I don’t know anyone whose been on the receiving end of authentic and appropriate love and compassion that has a distaste for it. Despite this, many in the leadership profession work very hard at maintaining that carefully crafted cool facade. They resist at all costs letting that dreaded public display of compassion slip out. It’s as if such an act would tarnish their reputation forever by making them appear weak. This is just not the case…compassion is one of the most overlooked, underrated and yet valuable of all leadership traits. Leaders who show compassion are respected, trusted, and enjoy the loyalty of those they lead.

People’s resistance to display compassion, other than to family and friends, is what makes it so complex. The natural inclination of most is to react compassionately when and/or where needed – that is until they stop to think about the ramifications of doing so. Social and societal stigmas are definitely in play when it comes to love and leadership. I believe the fear of public misperceptions have trained many people to completely avoid outward displays of compassion. It’s as if it has been socialized out of them over time.

It’s also important to recognize that while feigned compassion is the height of insincerety, true love is the best form of authenticity, and the purest form of strength. It takes far more courage to display love than disinterest, as compassion requires an investment of time, caring, empathy and understanding. Leaders need to understand that compassion humanizes them, allows them to build stronger trust bonds, and engenders confidence and loyalty from peers and subordinates alike.

Bottom line…good leaders are kind, empathetic, compassionate and loving leaders, which enables them to be fair, just and to display a steely resolve when needed. What do you think? Should leaders be more open with their feelings? Should the traits mentioned above be more formally cultivated in leadership development programs? As always, I’m interested in your comments…

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    Jane Perdue

    December 2, 2010 at 8:00 am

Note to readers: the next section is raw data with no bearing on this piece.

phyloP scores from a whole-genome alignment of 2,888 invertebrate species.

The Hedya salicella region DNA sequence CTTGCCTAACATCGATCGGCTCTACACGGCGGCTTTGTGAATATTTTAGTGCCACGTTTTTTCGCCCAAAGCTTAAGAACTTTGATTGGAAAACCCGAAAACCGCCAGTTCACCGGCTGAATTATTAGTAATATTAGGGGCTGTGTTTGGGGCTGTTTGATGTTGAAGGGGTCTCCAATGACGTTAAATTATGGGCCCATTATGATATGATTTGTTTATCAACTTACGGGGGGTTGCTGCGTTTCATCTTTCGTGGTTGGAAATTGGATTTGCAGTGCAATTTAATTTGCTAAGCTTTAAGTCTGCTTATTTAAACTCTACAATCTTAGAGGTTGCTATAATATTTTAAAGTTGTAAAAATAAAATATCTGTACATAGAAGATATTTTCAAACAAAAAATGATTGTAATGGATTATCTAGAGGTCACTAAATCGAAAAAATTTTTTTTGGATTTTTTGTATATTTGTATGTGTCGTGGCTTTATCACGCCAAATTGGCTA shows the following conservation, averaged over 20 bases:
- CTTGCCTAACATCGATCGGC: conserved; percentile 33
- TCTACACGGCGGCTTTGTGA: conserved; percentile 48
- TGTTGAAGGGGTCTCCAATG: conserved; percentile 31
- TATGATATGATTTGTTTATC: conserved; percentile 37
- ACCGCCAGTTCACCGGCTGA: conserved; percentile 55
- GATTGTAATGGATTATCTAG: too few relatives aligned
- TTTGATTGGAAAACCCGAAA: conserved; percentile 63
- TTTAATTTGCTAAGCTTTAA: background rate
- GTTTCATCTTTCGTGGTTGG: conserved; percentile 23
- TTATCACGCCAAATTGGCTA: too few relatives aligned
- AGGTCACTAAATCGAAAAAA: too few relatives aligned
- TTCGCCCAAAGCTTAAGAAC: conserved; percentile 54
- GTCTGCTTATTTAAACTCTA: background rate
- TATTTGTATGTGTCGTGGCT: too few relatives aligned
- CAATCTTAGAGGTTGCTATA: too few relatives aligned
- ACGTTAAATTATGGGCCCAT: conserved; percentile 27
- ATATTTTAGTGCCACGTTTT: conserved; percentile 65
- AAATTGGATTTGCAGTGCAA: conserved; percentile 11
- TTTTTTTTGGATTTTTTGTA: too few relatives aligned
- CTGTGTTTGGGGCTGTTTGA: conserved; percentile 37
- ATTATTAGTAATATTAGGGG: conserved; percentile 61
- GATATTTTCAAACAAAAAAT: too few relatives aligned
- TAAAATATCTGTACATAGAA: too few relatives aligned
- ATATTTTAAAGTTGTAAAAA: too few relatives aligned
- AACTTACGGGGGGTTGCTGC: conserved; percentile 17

Mike – well said. Unless a leader can lead from both the head and the heart, they can’t lay claim to calling themselves effective!


    December 2, 2010 at 8:21 am

    Good One!

    Sharon Eden

    December 2, 2010 at 8:21 am

    Absolutely agree with you, Mike. And there’s no professional development without personal development… In this case, I suspect those leaders who find it difficult to express their compassion publicly could do so with some developmental work.

    Lori Meyer

    December 2, 2010 at 12:44 pm

    Thank you so much for this post. You mentioned a key word — empathy, a critical characteristic of a strong leader. It is emphathy that enables leaders to understand both their teams and their customers, and foster an atmosphere of greater creativity and problem-solving.


      December 2, 2010 at 12:56 pm

      Hi Lori:

      I agree completely. In some circles a lack of empathy is defined as having sociopathic tendencies 🙂 Thanks for sharing Lori…

    Deb Costello

    December 2, 2010 at 12:48 pm

    I love this post! I cannot believe how many "leaders" I have encountered that this that if they show emotion, it means weakness. I can only hope that our leaders learn to love the work, love the people around them, and love that they are allowed to do so.


      December 2, 2010 at 12:58 pm

      Hi Deb:

      Agreed…true strength is born out of love. Not recognizing this is not only flawed thinking, but just plain sad…Thanks for stopping by Deb.

    Dan Collins

    December 2, 2010 at 1:45 pm